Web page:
The preparation of a consequence table itself offers substantial insulation against the pitfalls of unaided decision making. However, unless the decision problem can be meaningfully simplified to two or three objectives and two or three alternatives, the cognitive and emotional demands on decision-makers and stakeholders can lead to poor outcomes such as environmental impacts that could have been avoided at little cost to development.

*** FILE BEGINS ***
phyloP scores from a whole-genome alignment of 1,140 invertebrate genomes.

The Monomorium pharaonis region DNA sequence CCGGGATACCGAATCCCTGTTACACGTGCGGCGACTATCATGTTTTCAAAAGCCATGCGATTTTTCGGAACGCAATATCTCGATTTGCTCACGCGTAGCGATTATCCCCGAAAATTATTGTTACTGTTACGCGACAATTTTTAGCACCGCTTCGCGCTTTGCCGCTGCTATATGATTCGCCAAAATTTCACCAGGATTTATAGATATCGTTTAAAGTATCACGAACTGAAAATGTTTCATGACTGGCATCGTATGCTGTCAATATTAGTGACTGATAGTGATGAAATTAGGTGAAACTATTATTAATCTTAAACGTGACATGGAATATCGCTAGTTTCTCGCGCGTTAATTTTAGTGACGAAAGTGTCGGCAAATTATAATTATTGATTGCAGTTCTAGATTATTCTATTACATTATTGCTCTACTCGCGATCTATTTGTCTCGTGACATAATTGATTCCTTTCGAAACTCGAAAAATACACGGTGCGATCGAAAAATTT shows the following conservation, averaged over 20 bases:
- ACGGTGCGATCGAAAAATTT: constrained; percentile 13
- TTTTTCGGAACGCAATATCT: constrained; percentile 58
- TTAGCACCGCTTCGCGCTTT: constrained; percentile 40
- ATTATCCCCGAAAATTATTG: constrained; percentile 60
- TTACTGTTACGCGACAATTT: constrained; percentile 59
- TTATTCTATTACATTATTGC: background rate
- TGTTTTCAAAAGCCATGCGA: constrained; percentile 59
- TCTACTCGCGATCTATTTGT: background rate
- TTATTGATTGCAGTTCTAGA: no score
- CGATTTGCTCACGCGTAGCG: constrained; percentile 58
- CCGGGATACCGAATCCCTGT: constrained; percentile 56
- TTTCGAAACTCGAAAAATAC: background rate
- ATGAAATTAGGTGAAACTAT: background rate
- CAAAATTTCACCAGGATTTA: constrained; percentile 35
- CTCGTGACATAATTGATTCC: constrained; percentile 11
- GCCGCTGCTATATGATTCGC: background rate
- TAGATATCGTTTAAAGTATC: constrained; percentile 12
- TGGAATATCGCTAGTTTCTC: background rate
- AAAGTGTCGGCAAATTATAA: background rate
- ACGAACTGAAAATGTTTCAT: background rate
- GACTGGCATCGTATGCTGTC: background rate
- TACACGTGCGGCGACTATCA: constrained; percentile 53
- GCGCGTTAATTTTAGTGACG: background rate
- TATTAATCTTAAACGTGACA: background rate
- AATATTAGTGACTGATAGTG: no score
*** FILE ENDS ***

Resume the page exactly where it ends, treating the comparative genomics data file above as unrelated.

Consequence tables are multi-objective decision-support tools that deal explicitly with trade-offs. There are three core elements to any multi-objective decision problem; alternatives, expected consequences and trade-offs. These elements are compactly reported in a consequence table. The table can be populated with qualitative or quantitative estimates of expected consequence.